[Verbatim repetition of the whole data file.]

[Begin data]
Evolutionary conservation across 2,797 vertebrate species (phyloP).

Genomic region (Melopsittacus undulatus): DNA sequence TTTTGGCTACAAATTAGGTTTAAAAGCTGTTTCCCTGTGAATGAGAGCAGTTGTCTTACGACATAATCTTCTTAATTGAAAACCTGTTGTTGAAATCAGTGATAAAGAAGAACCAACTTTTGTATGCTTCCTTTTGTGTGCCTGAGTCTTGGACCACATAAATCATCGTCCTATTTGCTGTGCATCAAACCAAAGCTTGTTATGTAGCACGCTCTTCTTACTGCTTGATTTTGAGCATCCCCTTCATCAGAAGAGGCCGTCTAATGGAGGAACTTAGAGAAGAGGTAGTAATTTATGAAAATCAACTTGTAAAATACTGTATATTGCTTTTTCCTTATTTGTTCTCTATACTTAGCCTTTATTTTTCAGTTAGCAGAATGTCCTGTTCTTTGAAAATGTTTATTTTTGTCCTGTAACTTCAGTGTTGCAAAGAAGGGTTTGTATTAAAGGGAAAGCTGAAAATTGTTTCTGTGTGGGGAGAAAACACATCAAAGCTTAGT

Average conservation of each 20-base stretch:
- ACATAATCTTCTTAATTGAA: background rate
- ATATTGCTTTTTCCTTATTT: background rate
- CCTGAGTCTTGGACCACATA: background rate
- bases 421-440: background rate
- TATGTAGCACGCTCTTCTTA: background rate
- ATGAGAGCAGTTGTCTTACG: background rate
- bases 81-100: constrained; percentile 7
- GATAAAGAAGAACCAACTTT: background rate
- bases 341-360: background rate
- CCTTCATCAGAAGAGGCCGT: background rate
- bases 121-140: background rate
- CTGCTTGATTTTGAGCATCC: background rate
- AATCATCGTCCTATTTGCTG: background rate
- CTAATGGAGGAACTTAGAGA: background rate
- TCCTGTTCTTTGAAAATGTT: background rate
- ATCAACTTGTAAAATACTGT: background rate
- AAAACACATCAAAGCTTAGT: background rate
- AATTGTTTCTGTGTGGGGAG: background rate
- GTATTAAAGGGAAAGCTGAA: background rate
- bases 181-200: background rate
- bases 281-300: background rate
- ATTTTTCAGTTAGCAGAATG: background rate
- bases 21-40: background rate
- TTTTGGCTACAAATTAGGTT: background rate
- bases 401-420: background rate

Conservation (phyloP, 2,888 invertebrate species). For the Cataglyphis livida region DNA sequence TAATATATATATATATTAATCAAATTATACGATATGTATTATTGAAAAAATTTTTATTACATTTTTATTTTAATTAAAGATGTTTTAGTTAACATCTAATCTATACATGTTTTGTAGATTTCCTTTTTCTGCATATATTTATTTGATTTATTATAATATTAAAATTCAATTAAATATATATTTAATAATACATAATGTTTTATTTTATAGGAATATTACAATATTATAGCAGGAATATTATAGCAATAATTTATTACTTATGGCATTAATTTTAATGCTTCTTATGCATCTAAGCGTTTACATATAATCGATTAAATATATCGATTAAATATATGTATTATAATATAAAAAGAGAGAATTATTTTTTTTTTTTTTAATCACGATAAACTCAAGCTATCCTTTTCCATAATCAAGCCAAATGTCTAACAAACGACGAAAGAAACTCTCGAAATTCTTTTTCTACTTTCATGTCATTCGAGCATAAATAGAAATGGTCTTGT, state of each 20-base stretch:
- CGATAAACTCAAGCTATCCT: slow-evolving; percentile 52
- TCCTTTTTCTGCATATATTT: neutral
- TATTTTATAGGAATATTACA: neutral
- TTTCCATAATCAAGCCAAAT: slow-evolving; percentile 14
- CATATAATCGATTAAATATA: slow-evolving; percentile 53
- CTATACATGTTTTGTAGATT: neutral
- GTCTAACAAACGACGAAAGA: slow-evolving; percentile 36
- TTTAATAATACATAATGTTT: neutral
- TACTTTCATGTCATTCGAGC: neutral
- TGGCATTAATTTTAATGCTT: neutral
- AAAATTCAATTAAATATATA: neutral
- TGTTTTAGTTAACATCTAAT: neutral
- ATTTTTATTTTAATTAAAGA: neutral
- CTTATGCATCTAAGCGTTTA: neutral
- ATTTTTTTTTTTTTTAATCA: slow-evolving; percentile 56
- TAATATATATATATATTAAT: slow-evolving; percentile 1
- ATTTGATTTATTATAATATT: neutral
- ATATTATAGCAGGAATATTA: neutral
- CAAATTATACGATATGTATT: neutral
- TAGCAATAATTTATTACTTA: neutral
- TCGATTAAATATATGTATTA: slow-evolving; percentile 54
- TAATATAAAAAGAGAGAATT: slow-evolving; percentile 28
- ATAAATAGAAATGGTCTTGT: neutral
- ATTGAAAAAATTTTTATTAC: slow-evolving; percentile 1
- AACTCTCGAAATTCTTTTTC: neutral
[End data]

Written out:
Evolutionary conservation across 2,797 vertebrate species (phyloP).

Genomic region (Melopsittacus undulatus): DNA sequence TTTTGGCTACAAATTAGGTTTAAAAGCTGTTTCCCTGTGAATGAGAGCAGTTGTCTTACGACATAATCTTCTTAATTGAAAACCTGTTGTTGAAATCAGTGATAAAGAAGAACCAACTTTTGTATGCTTCCTTTTGTGTGCCTGAGTCTTGGACCACATAAATCATCGTCCTATTTGCTGTGCATCAAACCAAAGCTTGTTATGTAGCACGCTCTTCTTACTGCTTGATTTTGAGCATCCCCTTCATCAGAAGAGGCCGTCTAATGGAGGAACTTAGAGAAGAGGTAGTAATTTATGAAAATCAACTTGTAAAATACTGTATATTGCTTTTTCCTTATTTGTTCTCTATACTTAGCCTTTATTTTTCAGTTAGCAGAATGTCCTGTTCTTTGAAAATGTTTATTTTTGTCCTGTAACTTCAGTGTTGCAAAGAAGGGTTTGTATTAAAGGGAAAGCTGAAAATTGTTTCTGTGTGGGGAGAAAACACATCAAAGCTTAGT

Average conservation of each 20-base stretch:
- ACATAATCTTCTTAATTGAA: background rate
- ATATTGCTTTTTCCTTATTT: background rate
- CCTGAGTCTTGGACCACATA: background rate
- bases 421-440: background rate
- TATGTAGCACGCTCTTCTTA: background rate
- ATGAGAGCAGTTGTCTTACG: background rate
- bases 81-100: constrained; percentile 7
- GATAAAGAAGAACCAACTTT: background rate
- bases 341-360: background rate
- CCTTCATCAGAAGAGGCCGT: background rate
- bases 121-140: background rate
- CTGCTTGATTTTGAGCATCC: background rate
- AATCATCGTCCTATTTGCTG: background rate
- CTAATGGAGGAACTTAGAGA: background rate
- TCCTGTTCTTTGAAAATGTT: background rate
- ATCAACTTGTAAAATACTGT: background rate
- AAAACACATCAAAGCTTAGT: background rate
- AATTGTTTCTGTGTGGGGAG: background rate
- GTATTAAAGGGAAAGCTGAA: background rate
- bases 181-200: background rate
- bases 281-300: background rate
- ATTTTTCAGTTAGCAGAATG: background rate
- bases 21-40: background rate
- TTTTGGCTACAAATTAGGTT: background rate
- bases 401-420: background rate

Conservation (phyloP, 2,888 invertebrate species). For the Cataglyphis livida region DNA sequence TAATATATATATATATTAATCAAATTATACGATATGTATTATTGAAAAAATTTTTATTACATTTTTATTTTAATTAAAGATGTTTTAGTTAACATCTAATCTATACATGTTTTGTAGATTTCCTTTTTCTGCATATATTTATTTGATTTATTATAATATTAAAATTCAATTAAATATATATTTAATAATACATAATGTTTTATTTTATAGGAATATTACAATATTATAGCAGGAATATTATAGCAATAATTTATTACTTATGGCATTAATTTTAATGCTTCTTATGCATCTAAGCGTTTACATATAATCGATTAAATATATCGATTAAATATATGTATTATAATATAAAAAGAGAGAATTATTTTTTTTTTTTTTAATCACGATAAACTCAAGCTATCCTTTTCCATAATCAAGCCAAATGTCTAACAAACGACGAAAGAAACTCTCGAAATTCTTTTTCTACTTTCATGTCATTCGAGCATAAATAGAAATGGTCTTGT, state of each 20-base stretch:
- CGATAAACTCAAGCTATCCT: slow-evolving; percentile 52
- TCCTTTTTCTGCATATATTT: neutral
- TATTTTATAGGAATATTACA: neutral
- TTTCCATAATCAAGCCAAAT: slow-evolving; percentile 14
- CATATAATCGATTAAATATA: slow-evolving; percentile 53
- CTATACATGTTTTGTAGATT: neutral
- GTCTAACAAACGACGAAAGA: slow-evolving; percentile 36
- TTTAATAATACATAATGTTT: neutral
- TACTTTCATGTCATTCGAGC: neutral
- TGGCATTAATTTTAATGCTT: neutral
- AAAATTCAATTAAATATATA: neutral
- TGTTTTAGTTAACATCTAAT: neutral
- ATTTTTATTTTAATTAAAGA: neutral
- CTTATGCATCTAAGCGTTTA: neutral
- ATTTTTTTTTTTTTTAATCA: slow-evolving; percentile 56
- TAATATATATATATATTAAT: slow-evolving; percentile 1
- ATTTGATTTATTATAATATT: neutral
- ATATTATAGCAGGAATATTA: neutral
- CAAATTATACGATATGTATT: neutral
- TAGCAATAATTTATTACTTA: neutral
- TCGATTAAATATATGTATTA: slow-evolving; percentile 54
- TAATATAAAAAGAGAGAATT: slow-evolving; percentile 28
- ATAAATAGAAATGGTCTTGT: neutral
- ATTGAAAAAATTTTTATTAC: slow-evolving; percentile 1
- AACTCTCGAAATTCTTTTTC: neutral